More than a retrospective of a master’s work, however, Rebel Citizen asks the question “what does it mean to be a patriot?” Haskell does not see his critiques of the U.S. government as antithetical to being a patriot--they are, in fact what make him patriotic. “I don't accept criticism of the government, per se, except the fundamental criticism is ‘government, who do you represent? Do you represent the people...or do you represent private interests?’” Yates’ intimate interview style with Wexler’s blunt and at times irreverent answers make for a fascinating dialogue on political documentaries, and the commitment every American citizen should make towards bettering the United States. “I'm not ready to give our country away to anybody, you know?” says Wexler, “and that's it.”

About the Team:
Photo credit: Dana Lixenberg
Pamela Yates (Director)
Pamela Yates (Director) is a co-founder of Skylight, a company dedicated to creating films and digital media tools that advance awareness of human rights and the quest for justice by implementing multi-year outreach campaigns designed to engage, educate and activate social change. She is the Director of the Sundance Special Jury award winning When the Mountains Tremble; The Executive Producer of the Academy Award winning Witness to War; and the Director of State of Fear: The Truth About Terrorism,which has been translated into 47 languages and broadcast in 154 countries. Her film, Granito: How to Nail a Dictator was used as forensic evidence in the Rios Montt genocide conviction in Guatemala. Pamela is a member of the Academy of Motion Pictures Arts and Sciences.

Paco de Onís (Producer)
Paco de Onís (Producer) grew up in several Latin American countries during a time of dictatorships. He is a Producer and partner at Skylight, a human rights media organization dedicated to creating documentary films and innovative media tools for long-term strategies to advance social and economic justice.  During the past decade he has produced several feature-length documentary films that include Granito: How to Nail a Dictator and The Reckoning: The Battle for the International Criminal Court. He has also produced companion interactive digital platforms to advance awareness and change on the issues illustrated in the films:  "Granito: Every Memory Matters” (to restore the collective memory of genocide in Guatemala);  “IJCentral” (to promote global rule of law); and “Dictator in the Dock” (a 24-webisode series and resource hub on the genocide trial of former dictator Efraín Ríos Montt).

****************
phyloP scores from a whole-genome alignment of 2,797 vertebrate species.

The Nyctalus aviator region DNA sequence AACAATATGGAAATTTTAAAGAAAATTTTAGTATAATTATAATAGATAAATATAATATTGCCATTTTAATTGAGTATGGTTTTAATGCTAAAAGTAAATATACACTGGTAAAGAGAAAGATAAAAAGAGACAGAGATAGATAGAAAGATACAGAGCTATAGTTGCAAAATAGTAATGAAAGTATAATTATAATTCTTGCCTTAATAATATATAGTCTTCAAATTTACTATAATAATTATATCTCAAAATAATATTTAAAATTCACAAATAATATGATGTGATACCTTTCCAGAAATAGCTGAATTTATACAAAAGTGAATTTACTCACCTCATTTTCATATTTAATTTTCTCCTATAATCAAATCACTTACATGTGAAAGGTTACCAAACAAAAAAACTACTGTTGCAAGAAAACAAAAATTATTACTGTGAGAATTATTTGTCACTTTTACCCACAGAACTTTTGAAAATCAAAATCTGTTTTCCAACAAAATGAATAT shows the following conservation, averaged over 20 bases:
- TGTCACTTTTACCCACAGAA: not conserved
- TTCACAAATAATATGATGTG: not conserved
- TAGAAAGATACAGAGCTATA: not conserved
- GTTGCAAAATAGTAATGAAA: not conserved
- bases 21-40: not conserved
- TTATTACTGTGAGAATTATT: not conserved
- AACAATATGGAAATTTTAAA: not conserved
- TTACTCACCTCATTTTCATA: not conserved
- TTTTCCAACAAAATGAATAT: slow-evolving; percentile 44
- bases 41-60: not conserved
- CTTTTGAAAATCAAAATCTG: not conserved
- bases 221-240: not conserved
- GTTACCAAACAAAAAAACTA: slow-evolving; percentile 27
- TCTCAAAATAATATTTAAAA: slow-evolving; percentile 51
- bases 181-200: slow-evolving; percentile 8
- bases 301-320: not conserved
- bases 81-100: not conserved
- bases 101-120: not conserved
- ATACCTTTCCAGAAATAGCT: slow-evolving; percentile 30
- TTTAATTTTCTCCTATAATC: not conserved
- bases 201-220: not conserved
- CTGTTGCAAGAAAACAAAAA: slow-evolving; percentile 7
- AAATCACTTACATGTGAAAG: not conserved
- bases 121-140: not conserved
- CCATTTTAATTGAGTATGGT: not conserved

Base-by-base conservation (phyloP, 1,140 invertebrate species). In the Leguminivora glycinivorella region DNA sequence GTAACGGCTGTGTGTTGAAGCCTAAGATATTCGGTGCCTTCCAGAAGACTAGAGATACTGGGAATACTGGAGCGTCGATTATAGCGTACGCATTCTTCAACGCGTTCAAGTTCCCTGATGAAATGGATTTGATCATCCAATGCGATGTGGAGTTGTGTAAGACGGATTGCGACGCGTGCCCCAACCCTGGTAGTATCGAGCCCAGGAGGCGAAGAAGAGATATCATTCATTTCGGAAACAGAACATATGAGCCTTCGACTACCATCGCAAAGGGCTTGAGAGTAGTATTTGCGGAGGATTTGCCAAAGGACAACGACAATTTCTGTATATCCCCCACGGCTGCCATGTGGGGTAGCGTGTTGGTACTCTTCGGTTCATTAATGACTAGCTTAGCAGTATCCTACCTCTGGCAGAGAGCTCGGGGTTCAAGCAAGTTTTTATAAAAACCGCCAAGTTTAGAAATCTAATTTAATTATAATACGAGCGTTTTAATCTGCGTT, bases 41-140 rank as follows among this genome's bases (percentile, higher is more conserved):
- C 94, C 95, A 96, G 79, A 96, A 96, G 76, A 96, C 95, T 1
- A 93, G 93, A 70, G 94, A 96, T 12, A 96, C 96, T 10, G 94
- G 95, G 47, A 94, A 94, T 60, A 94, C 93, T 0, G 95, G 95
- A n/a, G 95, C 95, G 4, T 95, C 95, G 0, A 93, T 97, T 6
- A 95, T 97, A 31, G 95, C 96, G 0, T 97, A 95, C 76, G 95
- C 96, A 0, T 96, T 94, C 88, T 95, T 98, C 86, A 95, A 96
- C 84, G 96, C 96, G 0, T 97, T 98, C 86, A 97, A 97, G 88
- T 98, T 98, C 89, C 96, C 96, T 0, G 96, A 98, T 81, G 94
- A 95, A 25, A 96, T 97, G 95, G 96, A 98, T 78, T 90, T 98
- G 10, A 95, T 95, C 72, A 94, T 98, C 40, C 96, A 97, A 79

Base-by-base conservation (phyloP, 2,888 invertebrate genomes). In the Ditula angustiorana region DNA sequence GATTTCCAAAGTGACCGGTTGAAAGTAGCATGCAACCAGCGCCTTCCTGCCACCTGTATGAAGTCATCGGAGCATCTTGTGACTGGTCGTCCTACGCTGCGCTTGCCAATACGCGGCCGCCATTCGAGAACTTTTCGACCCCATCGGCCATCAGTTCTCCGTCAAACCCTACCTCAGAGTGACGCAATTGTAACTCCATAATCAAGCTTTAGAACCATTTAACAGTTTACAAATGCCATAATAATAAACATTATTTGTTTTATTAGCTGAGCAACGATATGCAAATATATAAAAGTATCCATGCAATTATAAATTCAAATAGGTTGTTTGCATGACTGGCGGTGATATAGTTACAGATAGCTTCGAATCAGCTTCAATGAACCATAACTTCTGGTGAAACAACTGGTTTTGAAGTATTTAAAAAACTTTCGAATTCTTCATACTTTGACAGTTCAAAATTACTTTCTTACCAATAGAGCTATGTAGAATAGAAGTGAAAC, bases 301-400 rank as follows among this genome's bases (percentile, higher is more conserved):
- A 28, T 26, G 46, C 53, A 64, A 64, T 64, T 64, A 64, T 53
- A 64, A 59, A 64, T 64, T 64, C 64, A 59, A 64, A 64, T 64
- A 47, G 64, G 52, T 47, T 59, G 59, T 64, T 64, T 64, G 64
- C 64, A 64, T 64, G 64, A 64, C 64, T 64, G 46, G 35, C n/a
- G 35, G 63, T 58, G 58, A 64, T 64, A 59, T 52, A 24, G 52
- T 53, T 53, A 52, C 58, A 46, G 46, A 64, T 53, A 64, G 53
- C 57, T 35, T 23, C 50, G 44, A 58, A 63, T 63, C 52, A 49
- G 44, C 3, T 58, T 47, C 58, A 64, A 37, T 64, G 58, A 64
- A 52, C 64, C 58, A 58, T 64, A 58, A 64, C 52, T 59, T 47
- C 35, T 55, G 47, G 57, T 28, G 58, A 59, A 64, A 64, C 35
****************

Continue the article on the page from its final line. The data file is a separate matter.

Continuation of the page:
Peter Kinoy (Editor)
Peter Kinoy (Editor) heads the post-production work at Skylight.  Since founding Skylight Pictures with Pamela Yates in 1981 he produced and edited When the Mountains Tremble (winner of the Special Jury Prize at the first Sundance Film Festival) as well as its 2011 sequel, Granito: How to Nail a Dictator.  In the course of his career he has also edited a series ofinternational justice documentaries that have been used in outreach and education around the world: The Reckoning: The Battle for the International Criminal Court and State of Fear a feature-length documentary about Peru’s “war on terror”. In the 1990s he made a series of documentaries on poor peoples movements in the US that premiered at Sundance and were shown on national PBS. Kinoy has a passion for teaching and has mentored emerging filmmakers at City College of New York, Columbia University, Casa Comal in Guatemala, and at the International School of Film and Television in Cuba. He was a founder of The Media College of the University of the Poor in the US. He is a member of The Academy of Motion Pictures Arts and Sciences.

Daniela Quiroz (Editor)
Daniela I. Quiroz brings five years of experience in the field to her work as the Impact & Engagement Editor at Skylight Pictures. She edited the Dictator in the Dock 23-episode series, and coordinated its educational outreach. Daniela was the Assistant Editor on Disruption, and will also be editing the ancillary short films/digital media tools for the Disruption outreach campaign. She graduated with a BA in Media & Communication and Spanish from Muhlenberg College.